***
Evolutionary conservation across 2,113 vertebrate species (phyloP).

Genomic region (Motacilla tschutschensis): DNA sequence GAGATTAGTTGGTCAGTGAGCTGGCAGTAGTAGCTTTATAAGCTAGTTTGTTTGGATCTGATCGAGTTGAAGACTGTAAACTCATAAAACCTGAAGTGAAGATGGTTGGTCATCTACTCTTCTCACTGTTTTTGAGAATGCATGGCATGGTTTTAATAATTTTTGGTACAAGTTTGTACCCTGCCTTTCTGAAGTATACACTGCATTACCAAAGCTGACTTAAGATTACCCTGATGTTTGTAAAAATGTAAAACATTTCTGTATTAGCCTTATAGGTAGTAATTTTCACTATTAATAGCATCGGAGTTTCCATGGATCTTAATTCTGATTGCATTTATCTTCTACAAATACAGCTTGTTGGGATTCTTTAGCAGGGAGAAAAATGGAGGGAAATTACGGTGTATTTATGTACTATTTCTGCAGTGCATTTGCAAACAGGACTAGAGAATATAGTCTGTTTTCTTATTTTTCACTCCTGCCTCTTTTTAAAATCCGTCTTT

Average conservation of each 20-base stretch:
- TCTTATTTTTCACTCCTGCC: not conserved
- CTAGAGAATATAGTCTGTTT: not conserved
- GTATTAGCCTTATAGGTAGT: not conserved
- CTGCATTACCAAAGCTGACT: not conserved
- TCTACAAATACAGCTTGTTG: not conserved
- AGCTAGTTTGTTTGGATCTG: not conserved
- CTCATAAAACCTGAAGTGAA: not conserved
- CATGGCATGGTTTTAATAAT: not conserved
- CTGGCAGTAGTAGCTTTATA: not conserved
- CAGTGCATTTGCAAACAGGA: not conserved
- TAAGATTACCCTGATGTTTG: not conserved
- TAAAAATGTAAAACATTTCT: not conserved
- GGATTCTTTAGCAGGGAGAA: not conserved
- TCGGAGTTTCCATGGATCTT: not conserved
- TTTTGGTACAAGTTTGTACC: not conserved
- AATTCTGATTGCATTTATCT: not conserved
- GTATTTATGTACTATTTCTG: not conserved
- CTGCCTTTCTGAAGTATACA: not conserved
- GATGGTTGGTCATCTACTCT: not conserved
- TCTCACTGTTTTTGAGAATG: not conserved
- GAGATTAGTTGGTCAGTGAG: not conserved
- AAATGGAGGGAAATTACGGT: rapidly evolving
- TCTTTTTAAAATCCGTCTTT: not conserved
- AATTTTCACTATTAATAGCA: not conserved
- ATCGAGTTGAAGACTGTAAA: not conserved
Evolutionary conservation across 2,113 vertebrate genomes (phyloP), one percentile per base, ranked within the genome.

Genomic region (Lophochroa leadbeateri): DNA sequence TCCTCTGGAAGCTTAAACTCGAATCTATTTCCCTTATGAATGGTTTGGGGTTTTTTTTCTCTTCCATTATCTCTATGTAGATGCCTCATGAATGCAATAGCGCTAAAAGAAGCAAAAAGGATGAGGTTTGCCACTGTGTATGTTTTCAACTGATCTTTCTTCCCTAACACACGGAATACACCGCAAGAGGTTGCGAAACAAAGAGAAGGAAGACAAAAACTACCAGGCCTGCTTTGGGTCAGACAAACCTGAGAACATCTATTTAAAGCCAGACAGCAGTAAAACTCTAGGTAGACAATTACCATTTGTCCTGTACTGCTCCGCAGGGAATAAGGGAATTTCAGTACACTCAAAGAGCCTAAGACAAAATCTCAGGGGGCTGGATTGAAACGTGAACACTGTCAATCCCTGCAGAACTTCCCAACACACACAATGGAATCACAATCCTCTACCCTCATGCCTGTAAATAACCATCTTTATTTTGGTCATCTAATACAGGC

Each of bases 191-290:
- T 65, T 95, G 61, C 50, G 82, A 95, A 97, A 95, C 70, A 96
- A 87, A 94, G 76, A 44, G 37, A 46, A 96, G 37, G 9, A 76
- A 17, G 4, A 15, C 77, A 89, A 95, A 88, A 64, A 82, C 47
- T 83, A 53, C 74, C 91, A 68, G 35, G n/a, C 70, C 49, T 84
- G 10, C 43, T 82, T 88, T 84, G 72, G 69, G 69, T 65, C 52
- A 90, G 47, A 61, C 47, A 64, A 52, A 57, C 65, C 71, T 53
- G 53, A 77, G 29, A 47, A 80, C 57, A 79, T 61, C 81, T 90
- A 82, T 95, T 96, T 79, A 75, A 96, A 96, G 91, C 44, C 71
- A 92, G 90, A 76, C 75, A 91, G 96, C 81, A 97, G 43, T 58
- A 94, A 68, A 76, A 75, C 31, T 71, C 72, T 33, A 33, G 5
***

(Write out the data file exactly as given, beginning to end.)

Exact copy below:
Evolutionary conservation across 2,113 vertebrate species (phyloP).

Genomic region (Motacilla tschutschensis): DNA sequence GAGATTAGTTGGTCAGTGAGCTGGCAGTAGTAGCTTTATAAGCTAGTTTGTTTGGATCTGATCGAGTTGAAGACTGTAAACTCATAAAACCTGAAGTGAAGATGGTTGGTCATCTACTCTTCTCACTGTTTTTGAGAATGCATGGCATGGTTTTAATAATTTTTGGTACAAGTTTGTACCCTGCCTTTCTGAAGTATACACTGCATTACCAAAGCTGACTTAAGATTACCCTGATGTTTGTAAAAATGTAAAACATTTCTGTATTAGCCTTATAGGTAGTAATTTTCACTATTAATAGCATCGGAGTTTCCATGGATCTTAATTCTGATTGCATTTATCTTCTACAAATACAGCTTGTTGGGATTCTTTAGCAGGGAGAAAAATGGAGGGAAATTACGGTGTATTTATGTACTATTTCTGCAGTGCATTTGCAAACAGGACTAGAGAATATAGTCTGTTTTCTTATTTTTCACTCCTGCCTCTTTTTAAAATCCGTCTTT

Average conservation of each 20-base stretch:
- TCTTATTTTTCACTCCTGCC: not conserved
- CTAGAGAATATAGTCTGTTT: not conserved
- GTATTAGCCTTATAGGTAGT: not conserved
- CTGCATTACCAAAGCTGACT: not conserved
- TCTACAAATACAGCTTGTTG: not conserved
- AGCTAGTTTGTTTGGATCTG: not conserved
- CTCATAAAACCTGAAGTGAA: not conserved
- CATGGCATGGTTTTAATAAT: not conserved
- CTGGCAGTAGTAGCTTTATA: not conserved
- CAGTGCATTTGCAAACAGGA: not conserved
- TAAGATTACCCTGATGTTTG: not conserved
- TAAAAATGTAAAACATTTCT: not conserved
- GGATTCTTTAGCAGGGAGAA: not conserved
- TCGGAGTTTCCATGGATCTT: not conserved
- TTTTGGTACAAGTTTGTACC: not conserved
- AATTCTGATTGCATTTATCT: not conserved
- GTATTTATGTACTATTTCTG: not conserved
- CTGCCTTTCTGAAGTATACA: not conserved
- GATGGTTGGTCATCTACTCT: not conserved
- TCTCACTGTTTTTGAGAATG: not conserved
- GAGATTAGTTGGTCAGTGAG: not conserved
- AAATGGAGGGAAATTACGGT: rapidly evolving
- TCTTTTTAAAATCCGTCTTT: not conserved
- AATTTTCACTATTAATAGCA: not conserved
- ATCGAGTTGAAGACTGTAAA: not conserved
Evolutionary conservation across 2,113 vertebrate genomes (phyloP), one percentile per base, ranked within the genome.

Genomic region (Lophochroa leadbeateri): DNA sequence TCCTCTGGAAGCTTAAACTCGAATCTATTTCCCTTATGAATGGTTTGGGGTTTTTTTTCTCTTCCATTATCTCTATGTAGATGCCTCATGAATGCAATAGCGCTAAAAGAAGCAAAAAGGATGAGGTTTGCCACTGTGTATGTTTTCAACTGATCTTTCTTCCCTAACACACGGAATACACCGCAAGAGGTTGCGAAACAAAGAGAAGGAAGACAAAAACTACCAGGCCTGCTTTGGGTCAGACAAACCTGAGAACATCTATTTAAAGCCAGACAGCAGTAAAACTCTAGGTAGACAATTACCATTTGTCCTGTACTGCTCCGCAGGGAATAAGGGAATTTCAGTACACTCAAAGAGCCTAAGACAAAATCTCAGGGGGCTGGATTGAAACGTGAACACTGTCAATCCCTGCAGAACTTCCCAACACACACAATGGAATCACAATCCTCTACCCTCATGCCTGTAAATAACCATCTTTATTTTGGTCATCTAATACAGGC

Each of bases 191-290:
- T 65, T 95, G 61, C 50, G 82, A 95, A 97, A 95, C 70, A 96
- A 87, A 94, G 76, A 44, G 37, A 46, A 96, G 37, G 9, A 76
- A 17, G 4, A 15, C 77, A 89, A 95, A 88, A 64, A 82, C 47
- T 83, A 53, C 74, C 91, A 68, G 35, G n/a, C 70, C 49, T 84
- G 10, C 43, T 82, T 88, T 84, G 72, G 69, G 69, T 65, C 52
- A 90, G 47, A 61, C 47, A 64, A 52, A 57, C 65, C 71, T 53
- G 53, A 77, G 29, A 47, A 80, C 57, A 79, T 61, C 81, T 90
- A 82, T 95, T 96, T 79, A 75, A 96, A 96, G 91, C 44, C 71
- A 92, G 90, A 76, C 75, A 91, G 96, C 81, A 97, G 43, T 58
- A 94, A 68, A 76, A 75, C 31, T 71, C 72, T 33, A 33, G 5